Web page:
Who Makes Your Favorite Stems?

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bluegrassbrian

Preferred Member
Aug 27, 2016
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Louisville
I've had several pipes made by Max Reminsi (Il Duca) and they've all been very high quality material and shaped perfectly for my teeth.
Ditto for Michail Kyriazanos. I've had a few and they've all been wonderfully thin at the bit.
Also love the feel of Scottie Piersel stems.
 
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cigrmaster

Preferred Member
May 26, 2012
14,373
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United States
My favorite stems are from Rad Davis. They are thin and flat and a pleasure to clench. I have half a dozen Pre Transition Barlings and their stems are great. I also have 3 1960's Dunhills and they are no where near as comfy as the Barlings. They are not bad stems but not in the same class as my Barlings or my artisan made pipes.

Other artisans whose stems I enjoy are;
Ryan Alden
Bruce Weaver
Trever Talbert
Steve Morrissete
Brian Ruthenberg
Scottie Piersel
Wayne Teipen
Michael Parks
Scott Thile
Jose Rubio
Tonni Nielsen
 

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mso489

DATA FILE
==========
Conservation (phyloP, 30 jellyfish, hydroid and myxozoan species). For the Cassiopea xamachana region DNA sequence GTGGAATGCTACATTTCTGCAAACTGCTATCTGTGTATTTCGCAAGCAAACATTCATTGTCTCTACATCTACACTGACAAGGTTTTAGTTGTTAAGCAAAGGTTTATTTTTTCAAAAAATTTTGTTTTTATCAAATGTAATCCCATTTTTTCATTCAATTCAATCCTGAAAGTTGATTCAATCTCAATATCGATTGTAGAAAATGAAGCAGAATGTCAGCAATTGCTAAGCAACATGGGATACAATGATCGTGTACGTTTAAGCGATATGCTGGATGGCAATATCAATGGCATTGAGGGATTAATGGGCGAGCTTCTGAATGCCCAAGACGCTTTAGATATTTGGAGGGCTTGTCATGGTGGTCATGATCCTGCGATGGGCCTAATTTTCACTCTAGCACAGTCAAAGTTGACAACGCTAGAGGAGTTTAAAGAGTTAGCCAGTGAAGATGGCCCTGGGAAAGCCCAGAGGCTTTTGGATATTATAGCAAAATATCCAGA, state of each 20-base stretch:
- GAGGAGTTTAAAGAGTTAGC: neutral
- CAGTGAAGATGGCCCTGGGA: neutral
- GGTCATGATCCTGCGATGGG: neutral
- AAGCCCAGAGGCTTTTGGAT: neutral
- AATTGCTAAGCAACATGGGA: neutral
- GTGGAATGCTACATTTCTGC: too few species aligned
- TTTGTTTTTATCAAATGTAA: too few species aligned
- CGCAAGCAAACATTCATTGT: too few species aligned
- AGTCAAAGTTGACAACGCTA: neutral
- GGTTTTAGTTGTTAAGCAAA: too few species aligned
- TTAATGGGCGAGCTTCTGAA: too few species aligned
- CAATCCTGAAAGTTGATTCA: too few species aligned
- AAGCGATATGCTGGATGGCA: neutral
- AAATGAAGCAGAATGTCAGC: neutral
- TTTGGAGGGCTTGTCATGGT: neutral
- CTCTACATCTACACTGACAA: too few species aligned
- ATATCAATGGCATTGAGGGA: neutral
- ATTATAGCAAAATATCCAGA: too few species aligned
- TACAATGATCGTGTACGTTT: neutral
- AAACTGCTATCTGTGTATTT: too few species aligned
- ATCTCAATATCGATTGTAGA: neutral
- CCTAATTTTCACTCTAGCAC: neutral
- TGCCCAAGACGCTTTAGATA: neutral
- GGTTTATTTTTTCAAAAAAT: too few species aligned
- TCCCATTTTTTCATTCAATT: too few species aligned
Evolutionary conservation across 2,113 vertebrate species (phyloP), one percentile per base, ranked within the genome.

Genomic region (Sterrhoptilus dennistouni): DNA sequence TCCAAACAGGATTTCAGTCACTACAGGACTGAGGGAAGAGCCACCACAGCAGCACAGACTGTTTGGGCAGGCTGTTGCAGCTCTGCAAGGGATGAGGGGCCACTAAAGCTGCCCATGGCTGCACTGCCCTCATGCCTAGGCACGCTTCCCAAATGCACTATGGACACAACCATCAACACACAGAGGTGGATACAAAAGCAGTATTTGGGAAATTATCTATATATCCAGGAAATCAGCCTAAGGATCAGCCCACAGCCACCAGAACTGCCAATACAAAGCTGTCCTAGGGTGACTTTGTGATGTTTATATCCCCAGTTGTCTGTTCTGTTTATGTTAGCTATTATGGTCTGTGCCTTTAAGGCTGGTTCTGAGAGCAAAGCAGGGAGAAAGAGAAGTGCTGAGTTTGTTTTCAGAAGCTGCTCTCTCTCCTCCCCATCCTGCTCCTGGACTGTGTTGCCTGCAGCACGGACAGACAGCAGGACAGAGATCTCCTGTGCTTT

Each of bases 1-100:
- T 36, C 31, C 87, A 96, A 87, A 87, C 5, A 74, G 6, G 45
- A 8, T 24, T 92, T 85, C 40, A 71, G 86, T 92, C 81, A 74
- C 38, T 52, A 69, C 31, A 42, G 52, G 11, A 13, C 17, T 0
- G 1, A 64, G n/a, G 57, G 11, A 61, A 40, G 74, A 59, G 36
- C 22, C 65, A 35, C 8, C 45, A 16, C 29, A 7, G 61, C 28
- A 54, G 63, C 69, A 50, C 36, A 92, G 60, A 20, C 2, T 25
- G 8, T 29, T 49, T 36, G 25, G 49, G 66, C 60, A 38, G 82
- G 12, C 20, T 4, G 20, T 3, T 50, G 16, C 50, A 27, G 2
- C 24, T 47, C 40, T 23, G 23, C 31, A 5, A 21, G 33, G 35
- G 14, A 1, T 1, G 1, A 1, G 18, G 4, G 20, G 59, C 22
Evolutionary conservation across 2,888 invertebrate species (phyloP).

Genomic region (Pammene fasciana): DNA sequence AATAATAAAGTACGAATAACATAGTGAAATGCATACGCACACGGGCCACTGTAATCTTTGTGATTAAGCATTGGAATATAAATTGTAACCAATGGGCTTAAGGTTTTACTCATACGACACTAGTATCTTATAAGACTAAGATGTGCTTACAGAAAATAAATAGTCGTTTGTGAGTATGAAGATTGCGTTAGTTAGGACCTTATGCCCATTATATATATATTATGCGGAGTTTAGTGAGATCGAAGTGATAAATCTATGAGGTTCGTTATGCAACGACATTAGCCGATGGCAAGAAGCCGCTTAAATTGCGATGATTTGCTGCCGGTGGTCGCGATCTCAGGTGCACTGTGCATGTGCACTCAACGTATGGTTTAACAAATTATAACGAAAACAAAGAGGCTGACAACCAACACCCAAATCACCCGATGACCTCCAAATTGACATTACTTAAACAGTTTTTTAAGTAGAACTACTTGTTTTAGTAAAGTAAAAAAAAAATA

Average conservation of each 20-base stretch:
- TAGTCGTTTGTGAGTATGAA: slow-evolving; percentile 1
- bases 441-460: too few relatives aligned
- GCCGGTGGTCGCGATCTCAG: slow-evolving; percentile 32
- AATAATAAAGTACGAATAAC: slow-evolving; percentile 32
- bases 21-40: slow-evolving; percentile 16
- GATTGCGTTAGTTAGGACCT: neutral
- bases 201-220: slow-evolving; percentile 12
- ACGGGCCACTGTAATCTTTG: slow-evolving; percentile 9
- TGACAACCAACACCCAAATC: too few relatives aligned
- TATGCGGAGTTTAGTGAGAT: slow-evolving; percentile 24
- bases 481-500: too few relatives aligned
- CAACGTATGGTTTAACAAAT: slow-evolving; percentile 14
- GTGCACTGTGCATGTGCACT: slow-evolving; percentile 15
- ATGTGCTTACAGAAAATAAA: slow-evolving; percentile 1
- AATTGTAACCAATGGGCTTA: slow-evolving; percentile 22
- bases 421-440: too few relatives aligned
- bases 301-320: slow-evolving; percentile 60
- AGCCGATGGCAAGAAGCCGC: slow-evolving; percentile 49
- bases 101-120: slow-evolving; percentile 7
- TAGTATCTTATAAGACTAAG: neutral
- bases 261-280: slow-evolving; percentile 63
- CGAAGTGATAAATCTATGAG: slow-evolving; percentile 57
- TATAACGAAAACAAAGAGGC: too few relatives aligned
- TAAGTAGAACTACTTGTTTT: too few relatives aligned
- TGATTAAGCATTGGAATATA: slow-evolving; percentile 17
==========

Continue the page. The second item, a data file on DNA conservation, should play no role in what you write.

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Feb 21, 2013
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I'm not as focused and particular about stems as some, though I certainly appreciate ease and comfort. Wider is better, thinner to a point, durable for sure. The ones that come to mind as being especially comfortable are Ser Jacopo, Ferndown, Jerry Perry, and Luciano. In moderately priced pipes, I've always been happy with Savinelli, Johs, Chacom, Nording, BC, Kaywoodie, and Dr. Grabow. Others are a bit too narrow or a little too rounded and less stable between the teeth.
 
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chasingembers

Preferred Member
Nov 12, 2014
18,668
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Emberland
I do not own a Bruce Weaver, yet. I have a taste for blasted pipes and his are near the top of my future purchase list. What about his stems makes them work great for you?
Creativity and they were made exactly how I asked them to be. Thin bit and the lower portion of the button on the jaw hangers is taller than the top.👍

14538
 
Sep 12, 2019
101
141
California
My favorite stems are from Rad Davis. They are thin and flat and a pleasure to clench. I have half a dozen Pre Transition Barlings and their stems are great. I also have 3 1960's Dunhills and they are no where near as comfy as the Barlings. They are not bad stems but not in the same class as my Barlings or my artisan made pipes.

Other artisans whose stems I enjoy are;
Ryan Alden
Bruce Weaver
Trever Talbert
Steve Morrissete
Brian Ruthenberg
Scottie Piersel
Wayne Teipen
Michael Parks
Scott Thile
Jose Rubio
Tonni Nielsen